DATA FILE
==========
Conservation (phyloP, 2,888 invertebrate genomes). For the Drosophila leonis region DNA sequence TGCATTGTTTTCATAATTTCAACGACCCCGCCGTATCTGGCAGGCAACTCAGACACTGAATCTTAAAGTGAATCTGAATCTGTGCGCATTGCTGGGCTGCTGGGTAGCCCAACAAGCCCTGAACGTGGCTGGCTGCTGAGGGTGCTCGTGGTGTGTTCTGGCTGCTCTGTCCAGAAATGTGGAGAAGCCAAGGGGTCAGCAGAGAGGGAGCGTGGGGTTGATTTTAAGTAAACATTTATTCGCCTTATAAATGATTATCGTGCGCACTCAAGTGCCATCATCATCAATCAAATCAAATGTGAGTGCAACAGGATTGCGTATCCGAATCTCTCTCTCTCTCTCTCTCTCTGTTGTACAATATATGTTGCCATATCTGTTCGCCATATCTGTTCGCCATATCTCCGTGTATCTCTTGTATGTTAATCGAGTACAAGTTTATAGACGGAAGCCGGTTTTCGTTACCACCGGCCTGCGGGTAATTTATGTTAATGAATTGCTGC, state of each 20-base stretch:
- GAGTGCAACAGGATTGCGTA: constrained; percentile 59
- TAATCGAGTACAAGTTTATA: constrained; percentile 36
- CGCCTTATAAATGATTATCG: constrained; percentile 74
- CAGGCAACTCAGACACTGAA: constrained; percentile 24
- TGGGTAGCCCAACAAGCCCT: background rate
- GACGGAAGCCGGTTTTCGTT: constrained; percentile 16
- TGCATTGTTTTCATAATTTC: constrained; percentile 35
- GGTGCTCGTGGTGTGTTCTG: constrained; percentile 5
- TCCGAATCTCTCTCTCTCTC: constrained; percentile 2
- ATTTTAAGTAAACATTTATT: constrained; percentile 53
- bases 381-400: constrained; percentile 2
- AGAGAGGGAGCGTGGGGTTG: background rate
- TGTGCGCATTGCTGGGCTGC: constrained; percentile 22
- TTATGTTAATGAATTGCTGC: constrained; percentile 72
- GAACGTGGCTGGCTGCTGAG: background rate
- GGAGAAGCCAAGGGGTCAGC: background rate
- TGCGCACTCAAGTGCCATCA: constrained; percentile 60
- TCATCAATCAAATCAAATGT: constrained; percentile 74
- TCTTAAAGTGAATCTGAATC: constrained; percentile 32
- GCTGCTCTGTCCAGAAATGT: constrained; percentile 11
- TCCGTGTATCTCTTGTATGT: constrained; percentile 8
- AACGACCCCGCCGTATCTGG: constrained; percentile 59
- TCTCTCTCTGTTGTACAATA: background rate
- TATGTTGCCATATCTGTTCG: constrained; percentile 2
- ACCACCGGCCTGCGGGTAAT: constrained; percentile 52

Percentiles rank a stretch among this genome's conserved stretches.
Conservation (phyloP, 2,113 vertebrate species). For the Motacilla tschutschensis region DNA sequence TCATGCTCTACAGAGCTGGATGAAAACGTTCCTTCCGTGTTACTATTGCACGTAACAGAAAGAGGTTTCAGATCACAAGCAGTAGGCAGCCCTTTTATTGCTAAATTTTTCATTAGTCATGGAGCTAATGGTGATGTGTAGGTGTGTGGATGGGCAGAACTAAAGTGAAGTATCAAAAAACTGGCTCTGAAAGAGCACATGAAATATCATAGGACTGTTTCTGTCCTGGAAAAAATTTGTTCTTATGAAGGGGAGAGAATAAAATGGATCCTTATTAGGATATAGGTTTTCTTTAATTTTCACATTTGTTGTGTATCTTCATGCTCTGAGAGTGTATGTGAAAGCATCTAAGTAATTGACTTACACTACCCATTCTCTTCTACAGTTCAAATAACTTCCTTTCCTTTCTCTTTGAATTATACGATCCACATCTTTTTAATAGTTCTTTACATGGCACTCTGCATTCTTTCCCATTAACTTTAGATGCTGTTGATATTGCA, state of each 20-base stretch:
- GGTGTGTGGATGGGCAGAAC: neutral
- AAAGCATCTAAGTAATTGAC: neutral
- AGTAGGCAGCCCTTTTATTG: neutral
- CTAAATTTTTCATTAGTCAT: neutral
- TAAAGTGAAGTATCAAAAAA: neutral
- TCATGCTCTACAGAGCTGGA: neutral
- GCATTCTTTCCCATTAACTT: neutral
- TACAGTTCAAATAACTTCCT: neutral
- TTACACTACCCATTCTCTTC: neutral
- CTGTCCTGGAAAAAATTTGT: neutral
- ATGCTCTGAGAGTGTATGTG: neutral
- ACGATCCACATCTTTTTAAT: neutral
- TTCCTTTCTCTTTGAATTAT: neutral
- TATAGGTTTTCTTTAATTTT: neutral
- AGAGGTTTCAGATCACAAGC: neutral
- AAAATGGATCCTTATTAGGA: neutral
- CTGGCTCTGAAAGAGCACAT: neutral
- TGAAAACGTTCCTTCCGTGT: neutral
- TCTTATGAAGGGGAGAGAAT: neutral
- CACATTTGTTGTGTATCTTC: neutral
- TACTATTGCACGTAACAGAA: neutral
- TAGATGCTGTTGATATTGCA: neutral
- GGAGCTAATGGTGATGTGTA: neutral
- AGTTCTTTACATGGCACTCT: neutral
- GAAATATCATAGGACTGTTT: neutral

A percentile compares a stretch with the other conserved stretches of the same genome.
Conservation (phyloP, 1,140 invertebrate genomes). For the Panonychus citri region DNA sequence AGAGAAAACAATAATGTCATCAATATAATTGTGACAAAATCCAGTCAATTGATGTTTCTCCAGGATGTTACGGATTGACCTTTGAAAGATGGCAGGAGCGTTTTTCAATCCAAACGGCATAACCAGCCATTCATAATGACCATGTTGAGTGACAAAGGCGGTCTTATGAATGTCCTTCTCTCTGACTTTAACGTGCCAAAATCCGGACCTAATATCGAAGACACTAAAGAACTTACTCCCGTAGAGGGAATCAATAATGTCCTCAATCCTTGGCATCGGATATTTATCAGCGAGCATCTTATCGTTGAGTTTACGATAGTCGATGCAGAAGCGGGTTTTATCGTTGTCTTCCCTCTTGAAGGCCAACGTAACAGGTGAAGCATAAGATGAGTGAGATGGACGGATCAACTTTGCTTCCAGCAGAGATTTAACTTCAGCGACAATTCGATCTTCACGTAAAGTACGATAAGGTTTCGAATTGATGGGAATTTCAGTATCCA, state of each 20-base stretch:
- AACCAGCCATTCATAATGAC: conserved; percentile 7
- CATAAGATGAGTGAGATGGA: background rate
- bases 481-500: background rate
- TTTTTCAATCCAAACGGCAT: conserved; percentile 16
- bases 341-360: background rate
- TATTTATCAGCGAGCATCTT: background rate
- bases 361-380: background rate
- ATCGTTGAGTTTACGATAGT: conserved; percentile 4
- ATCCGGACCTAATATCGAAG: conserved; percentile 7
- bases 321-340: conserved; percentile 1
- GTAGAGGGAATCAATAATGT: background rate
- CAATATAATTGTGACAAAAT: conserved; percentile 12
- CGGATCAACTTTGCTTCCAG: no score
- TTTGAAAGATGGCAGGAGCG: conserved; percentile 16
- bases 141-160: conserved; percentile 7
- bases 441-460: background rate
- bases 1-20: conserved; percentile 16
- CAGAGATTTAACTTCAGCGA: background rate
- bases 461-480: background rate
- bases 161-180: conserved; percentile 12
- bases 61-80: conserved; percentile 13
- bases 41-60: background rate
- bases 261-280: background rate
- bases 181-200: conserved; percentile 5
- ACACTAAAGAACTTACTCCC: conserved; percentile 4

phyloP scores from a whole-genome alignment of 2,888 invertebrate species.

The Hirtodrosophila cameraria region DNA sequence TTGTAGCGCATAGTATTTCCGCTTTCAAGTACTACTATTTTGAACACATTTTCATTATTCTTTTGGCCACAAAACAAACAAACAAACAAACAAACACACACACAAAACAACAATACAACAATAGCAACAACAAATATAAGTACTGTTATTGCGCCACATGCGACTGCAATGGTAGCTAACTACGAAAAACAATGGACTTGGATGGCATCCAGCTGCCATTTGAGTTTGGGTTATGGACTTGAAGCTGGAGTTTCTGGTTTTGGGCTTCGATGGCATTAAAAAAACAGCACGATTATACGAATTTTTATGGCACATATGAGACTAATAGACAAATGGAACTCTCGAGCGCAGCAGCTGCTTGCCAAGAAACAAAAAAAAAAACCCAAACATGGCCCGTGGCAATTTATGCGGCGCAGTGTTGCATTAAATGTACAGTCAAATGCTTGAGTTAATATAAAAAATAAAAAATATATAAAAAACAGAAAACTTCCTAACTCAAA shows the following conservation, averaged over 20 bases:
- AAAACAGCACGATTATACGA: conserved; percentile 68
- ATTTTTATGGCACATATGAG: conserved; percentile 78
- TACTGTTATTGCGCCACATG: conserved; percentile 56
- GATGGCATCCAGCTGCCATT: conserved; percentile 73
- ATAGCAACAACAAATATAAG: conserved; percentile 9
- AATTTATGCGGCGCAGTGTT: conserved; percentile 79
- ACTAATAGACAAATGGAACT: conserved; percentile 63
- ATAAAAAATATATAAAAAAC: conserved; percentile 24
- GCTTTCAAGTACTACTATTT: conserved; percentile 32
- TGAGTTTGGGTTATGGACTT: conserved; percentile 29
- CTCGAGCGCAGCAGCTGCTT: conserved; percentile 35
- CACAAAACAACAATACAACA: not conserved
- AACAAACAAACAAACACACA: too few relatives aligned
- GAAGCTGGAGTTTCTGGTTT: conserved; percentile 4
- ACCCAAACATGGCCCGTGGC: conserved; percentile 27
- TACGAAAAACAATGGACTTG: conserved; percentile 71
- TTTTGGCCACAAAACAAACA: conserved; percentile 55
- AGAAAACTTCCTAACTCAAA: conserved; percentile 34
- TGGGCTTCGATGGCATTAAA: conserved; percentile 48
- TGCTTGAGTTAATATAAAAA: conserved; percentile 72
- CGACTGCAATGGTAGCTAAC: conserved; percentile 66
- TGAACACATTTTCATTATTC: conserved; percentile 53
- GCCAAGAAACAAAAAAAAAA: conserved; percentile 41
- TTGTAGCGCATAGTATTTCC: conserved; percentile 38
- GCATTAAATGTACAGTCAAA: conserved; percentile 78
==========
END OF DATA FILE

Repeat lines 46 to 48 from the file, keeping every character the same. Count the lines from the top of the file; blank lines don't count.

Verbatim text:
- TGAAAACGTTCCTTCCGTGT: neutral
- TCTTATGAAGGGGAGAGAAT: neutral
- CACATTTGTTGTGTATCTTC: neutral